The three 13.5 health claims were:
- “A characteristic collagen peptide mixture that contributes to the maintenance of normal joint function,” filed by German-based company Gelita.
- “FHI LFC24 helps to regulate blood glucose levels following food consumption,” filed by dairy ingredients research consortium Food for Health Ireland (FHI).
- “Chios Mastiha contributes to the improvement of dyspepsia,” filed by the Chios Mastiha Growers Association.
Meanwhile the Greece-based Chios Mastiha Growers Association also filed an article 14 claim stating: “Chios Mastiha contributes to the reduction of Helicobacter pylori which is a risk factor for the development of stomach ulcers.”
Chios mastiha is a plant resin from the mastic tree also known as Arabic gum and Yemen gum and used as a traditional medicine.
Article 13.5 health claims are those based on newly developed scientific evidence and/or for which protection of proprietary data is requested.
Article 14 claims refer to the reduction of disease risk factors or to children's development or health. On its website EFSA says it has received 268 applications, within which 103 applications were withdrawn and 75 scientific opinions adopted.
According to the EU register on nutrition and health claims, only 25 article 14 claims have been passed into EU law without objection from the European Commission and other EU institutions.
Meanwhile EFSA has received 48 article 13.5 applications, of which 13 were withdrawn and 27 scientific opinions adopted.
Greek research on 148 patients in 2010 suggested chios mastic gum “significantly improves” symptoms like stomach pain and heartburn in patients with functional dyspepsia – indigestion – compared to a placebo.
In the same year the same researchers from Chios General Hospital Skylitsion in Greece published a study on the effect of pure mastic gum on Helicobacter pylori (H. pylori) eradication in patients suffering from an H. pylori infection, which is a risk factor peptic ulcers. They said the proof of principle study showed mastic gum possessed antibacterial activity.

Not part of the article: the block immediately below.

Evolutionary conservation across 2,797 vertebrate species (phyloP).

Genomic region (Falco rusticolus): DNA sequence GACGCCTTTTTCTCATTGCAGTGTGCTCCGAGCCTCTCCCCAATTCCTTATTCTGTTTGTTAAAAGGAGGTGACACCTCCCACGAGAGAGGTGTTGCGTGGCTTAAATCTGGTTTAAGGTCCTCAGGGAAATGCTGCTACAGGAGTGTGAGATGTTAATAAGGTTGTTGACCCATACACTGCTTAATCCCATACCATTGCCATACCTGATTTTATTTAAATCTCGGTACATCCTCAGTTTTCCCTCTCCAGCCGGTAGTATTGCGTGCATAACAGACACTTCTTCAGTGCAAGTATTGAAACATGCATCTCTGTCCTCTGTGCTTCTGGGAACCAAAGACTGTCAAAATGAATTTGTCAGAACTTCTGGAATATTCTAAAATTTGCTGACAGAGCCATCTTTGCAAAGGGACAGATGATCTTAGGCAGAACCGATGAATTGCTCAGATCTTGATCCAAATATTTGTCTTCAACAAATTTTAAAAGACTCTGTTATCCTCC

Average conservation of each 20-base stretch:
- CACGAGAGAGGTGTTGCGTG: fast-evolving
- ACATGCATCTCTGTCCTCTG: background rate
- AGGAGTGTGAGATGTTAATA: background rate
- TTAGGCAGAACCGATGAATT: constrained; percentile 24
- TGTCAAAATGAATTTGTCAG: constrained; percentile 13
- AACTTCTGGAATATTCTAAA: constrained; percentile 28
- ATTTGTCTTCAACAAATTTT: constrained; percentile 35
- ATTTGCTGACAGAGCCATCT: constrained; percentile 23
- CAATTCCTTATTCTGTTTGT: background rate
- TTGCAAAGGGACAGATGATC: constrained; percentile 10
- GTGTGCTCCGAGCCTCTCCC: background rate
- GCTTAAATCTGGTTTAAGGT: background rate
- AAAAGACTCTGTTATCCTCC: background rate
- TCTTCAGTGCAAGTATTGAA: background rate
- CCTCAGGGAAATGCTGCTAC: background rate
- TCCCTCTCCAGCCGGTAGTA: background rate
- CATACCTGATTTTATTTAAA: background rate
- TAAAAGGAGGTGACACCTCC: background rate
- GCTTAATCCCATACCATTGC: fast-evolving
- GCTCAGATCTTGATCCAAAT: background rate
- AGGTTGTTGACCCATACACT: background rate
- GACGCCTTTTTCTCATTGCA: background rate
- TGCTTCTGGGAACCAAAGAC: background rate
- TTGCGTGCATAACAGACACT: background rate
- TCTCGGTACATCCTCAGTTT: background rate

Food for Health Ireland’s (FHI) health claim application refers to one of the three ingredients it has patented since it was founded by public and private players in 2006.
The international patent refers to peptides and their compositions for the improvement of glycaemic management in a mammal
FHI has also filed patents for the potential therapeutic effects of oligosaccharides on infant nutrition and a nutritional supplement suitable for increasing lean tissue mass in a mammal.
Gelita’s collagen peptide health claim dossier refers to its product Fortigel.
On its site the company references 2008 research from Penn State University, which suggested the product could help relieve symptoms and improve mobility of athletes suffering from activity-related joint pain.
In 2011 EFSA rejected a similar health claim application from Gelita for joint health and collagen hydrolysate. According to the EU register on nutrition and health claims, there have been over 70 claim rejections related to joint health.